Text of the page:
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7 Ways to Prevent Hangover (Backed by Science)

hangover
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I used to get really bad hangovers, until I figured some ways to avoid them. And now, I don’t get hungover. My friends usually say “Weh? That’s impossible.” Well, it isn’t. You CAN prevent hangover (of course aside from not drinking in the first place).



As you may know, hangovers are the unpleasant after effects of alcohol intoxication. They strike hardest when alcohol has left the body, and are characterized by various dreadful symptoms such as headache, fatigue, thirst, dizziness, nausea and a loss of appetite.

The severity of hangovers varies between individuals, but most people agree that they are highly unpleasant.

Here are 7 evidence-based ways to prevent hangovers, or at least make them significantly less severe.

1. Drink Plenty of Water

Alcohol is a diuretic, making you pee more than if you were drinking an equal amount of pure water (Source 1, Source 2, Source 3).

For this reason, alcohol can contribute to dehydration. Although dehydration is not considered to be the main cause of hangovers, it may contribute to symptoms like thirst, headache, fatigue and dry mouth.

Fortunately, dehydration is very easy to avoid. Just make sure to drink enough water. A good rule is to drink a glass of water (or another non-alcoholic beverage) between drinks, and to have at least one big glass of water before going to sleep. So, if I were you, I won’t prefer juice as ‘chaser’. I’d say, just water.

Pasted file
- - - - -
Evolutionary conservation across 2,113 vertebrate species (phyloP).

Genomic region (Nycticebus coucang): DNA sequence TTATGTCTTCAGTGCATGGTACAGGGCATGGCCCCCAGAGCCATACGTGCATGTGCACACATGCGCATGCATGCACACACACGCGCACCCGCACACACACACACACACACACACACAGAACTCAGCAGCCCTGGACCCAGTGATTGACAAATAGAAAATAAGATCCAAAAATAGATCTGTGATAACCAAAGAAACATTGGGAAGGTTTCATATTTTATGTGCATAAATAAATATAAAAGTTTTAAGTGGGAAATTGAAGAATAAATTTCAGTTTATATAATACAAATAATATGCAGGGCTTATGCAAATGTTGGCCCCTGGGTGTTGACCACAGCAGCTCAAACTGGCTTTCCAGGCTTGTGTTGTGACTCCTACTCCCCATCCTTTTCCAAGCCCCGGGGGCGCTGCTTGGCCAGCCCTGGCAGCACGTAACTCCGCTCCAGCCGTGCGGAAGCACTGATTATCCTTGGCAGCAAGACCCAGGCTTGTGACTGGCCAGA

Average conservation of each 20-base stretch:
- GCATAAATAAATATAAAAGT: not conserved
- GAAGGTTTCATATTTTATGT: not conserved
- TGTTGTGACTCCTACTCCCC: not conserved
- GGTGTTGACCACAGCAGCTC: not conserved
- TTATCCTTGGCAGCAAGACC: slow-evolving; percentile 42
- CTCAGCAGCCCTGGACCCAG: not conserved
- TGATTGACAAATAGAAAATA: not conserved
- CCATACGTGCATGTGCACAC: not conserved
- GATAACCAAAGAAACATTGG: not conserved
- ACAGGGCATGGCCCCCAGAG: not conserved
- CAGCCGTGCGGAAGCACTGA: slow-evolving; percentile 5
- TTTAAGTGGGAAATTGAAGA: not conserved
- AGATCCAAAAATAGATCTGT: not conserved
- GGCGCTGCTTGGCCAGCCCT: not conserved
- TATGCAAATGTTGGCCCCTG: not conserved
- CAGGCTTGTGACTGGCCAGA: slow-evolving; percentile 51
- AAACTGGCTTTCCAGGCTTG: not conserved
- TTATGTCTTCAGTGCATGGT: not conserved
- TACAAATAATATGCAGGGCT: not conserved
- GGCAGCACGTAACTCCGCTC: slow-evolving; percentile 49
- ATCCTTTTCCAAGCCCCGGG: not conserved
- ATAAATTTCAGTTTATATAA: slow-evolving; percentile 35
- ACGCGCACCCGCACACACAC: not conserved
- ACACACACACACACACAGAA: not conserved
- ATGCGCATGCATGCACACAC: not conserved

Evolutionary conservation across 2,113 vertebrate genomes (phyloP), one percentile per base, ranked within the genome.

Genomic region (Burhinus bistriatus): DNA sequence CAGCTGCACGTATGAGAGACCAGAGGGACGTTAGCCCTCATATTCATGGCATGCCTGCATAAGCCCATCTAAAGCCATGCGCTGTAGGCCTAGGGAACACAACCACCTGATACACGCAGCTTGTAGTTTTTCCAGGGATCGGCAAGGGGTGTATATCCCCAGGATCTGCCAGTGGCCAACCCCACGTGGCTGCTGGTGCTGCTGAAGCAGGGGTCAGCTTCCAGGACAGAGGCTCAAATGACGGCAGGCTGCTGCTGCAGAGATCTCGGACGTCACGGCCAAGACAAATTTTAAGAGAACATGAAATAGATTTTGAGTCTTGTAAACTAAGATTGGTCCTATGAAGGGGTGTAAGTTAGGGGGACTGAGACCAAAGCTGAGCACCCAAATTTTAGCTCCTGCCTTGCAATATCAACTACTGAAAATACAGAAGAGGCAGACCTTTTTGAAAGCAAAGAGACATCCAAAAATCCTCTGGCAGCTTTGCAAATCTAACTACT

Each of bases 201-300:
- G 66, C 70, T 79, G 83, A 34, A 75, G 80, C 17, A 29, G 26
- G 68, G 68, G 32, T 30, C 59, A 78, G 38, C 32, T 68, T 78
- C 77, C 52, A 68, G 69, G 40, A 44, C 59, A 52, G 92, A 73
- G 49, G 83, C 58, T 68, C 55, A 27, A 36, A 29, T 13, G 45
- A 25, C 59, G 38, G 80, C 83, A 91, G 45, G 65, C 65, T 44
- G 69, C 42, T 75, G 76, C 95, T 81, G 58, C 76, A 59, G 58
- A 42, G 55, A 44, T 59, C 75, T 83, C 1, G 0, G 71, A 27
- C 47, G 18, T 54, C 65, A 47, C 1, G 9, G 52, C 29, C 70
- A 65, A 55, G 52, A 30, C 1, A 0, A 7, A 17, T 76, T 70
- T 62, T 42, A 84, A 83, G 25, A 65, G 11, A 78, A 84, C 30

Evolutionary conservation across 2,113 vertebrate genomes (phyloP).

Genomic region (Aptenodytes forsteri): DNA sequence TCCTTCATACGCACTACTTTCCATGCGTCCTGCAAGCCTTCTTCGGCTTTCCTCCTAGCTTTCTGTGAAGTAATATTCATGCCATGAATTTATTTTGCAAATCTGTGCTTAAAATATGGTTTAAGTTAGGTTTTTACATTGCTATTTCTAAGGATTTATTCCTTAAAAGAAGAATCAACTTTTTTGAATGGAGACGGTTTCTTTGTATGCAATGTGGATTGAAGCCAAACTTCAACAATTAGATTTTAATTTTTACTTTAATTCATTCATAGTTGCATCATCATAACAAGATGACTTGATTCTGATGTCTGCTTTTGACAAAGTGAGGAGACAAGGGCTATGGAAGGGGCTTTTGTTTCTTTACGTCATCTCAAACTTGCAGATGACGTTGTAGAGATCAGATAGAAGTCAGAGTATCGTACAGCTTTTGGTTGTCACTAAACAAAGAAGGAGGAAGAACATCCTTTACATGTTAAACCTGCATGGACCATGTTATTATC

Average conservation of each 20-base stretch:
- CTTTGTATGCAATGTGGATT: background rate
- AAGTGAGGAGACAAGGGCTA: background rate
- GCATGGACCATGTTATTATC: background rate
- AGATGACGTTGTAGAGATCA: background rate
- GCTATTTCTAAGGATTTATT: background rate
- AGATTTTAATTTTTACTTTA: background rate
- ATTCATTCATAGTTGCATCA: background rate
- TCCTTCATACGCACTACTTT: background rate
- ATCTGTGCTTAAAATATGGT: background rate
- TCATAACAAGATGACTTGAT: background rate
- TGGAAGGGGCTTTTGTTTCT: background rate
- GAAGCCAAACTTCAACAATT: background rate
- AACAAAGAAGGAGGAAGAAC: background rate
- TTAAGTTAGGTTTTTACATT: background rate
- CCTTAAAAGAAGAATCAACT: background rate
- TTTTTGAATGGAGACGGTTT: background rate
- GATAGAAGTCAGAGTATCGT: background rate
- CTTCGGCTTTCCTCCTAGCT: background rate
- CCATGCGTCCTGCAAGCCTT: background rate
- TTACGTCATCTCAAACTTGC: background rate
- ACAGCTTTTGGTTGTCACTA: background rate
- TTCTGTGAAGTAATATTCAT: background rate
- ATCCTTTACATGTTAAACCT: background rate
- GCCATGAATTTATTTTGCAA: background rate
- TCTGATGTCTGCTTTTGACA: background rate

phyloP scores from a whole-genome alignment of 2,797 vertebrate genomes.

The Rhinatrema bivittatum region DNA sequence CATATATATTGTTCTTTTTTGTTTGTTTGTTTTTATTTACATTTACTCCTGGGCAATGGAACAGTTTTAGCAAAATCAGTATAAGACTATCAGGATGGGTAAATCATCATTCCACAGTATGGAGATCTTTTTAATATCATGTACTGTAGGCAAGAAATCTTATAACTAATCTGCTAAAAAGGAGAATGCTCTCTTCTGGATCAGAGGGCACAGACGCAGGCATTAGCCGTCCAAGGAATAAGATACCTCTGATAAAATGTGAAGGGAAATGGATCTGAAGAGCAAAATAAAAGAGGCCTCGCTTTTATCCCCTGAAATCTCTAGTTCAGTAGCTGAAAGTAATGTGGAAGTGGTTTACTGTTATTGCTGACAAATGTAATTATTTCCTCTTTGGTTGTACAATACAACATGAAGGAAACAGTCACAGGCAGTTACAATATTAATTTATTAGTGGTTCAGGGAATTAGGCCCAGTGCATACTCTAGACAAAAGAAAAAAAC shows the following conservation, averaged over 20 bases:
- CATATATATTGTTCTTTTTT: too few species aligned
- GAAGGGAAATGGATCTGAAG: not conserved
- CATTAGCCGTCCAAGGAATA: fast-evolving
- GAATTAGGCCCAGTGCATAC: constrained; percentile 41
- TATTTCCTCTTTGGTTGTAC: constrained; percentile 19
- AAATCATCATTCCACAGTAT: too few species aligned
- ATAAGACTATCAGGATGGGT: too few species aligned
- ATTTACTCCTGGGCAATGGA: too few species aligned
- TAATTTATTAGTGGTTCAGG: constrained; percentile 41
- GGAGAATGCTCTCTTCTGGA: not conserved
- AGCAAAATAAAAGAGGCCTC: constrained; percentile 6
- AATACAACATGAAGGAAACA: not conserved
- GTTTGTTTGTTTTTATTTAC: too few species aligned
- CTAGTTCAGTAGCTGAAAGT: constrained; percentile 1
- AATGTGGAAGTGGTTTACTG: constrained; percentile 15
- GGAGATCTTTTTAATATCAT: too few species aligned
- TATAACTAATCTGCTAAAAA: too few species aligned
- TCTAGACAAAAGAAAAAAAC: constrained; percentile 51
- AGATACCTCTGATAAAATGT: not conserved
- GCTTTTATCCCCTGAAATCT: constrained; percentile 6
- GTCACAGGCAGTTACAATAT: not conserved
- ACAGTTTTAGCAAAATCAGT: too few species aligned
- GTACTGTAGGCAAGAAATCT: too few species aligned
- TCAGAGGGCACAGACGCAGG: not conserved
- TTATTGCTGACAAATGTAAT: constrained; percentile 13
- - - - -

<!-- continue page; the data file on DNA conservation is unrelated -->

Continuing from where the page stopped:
2. Get Enough Sleep

Make sure you have plenty of sleep before and after drinking (alcohol). Noticed that you easily get drunk when you are sleep-deprived? Yes. And alcohol can interfere with your sleep.

It can impair both sleep quality and duration, while disrupting your entire sleep schedule if you stay up too late.

Sleep deprivation may contribute to the fatigue and irritability often associated with hangovers. Getting plenty of sleep after heavy drinking can help your body recover.

If you are unable to sleep in and take it easy the next day, then getting drunk may not be such a good idea.



3. Eat a Hearty Breakfast

You tend to get drunk faster is you are hungry. Or, if you are low in blood sugar. Yes, hangovers are sometimes associated with low levels of blood sugar, a condition known as hypoglycemia.

Hangovers also tend to be more severe in those who have low blood sugar (Source 1, Source 2). Hypoglycemia may contribute to some of the symptoms, such as weakness and headache.

To cut it to the chase, other than providing the necessary vitamins and minerals, having a nutritious breakfast or a late night meal might help maintain your blood sugar levels. So, eat up.

4. Drink in Moderation, or Not at All

I’m not your mom, or your pop but if can, just don’t drink at all. Or, maybe, just a little. The severity of hangovers increases with the amount of alcohol consumed.

So, drink as much as you can, as long as you can tolerate the consequent pain and misery.

Some people need only 1 or 2 drinks, but most people need much more to get drunk. About 23% of people simply do not appear to get hangovers, no matter how much they drink (I’m one of the few I might say).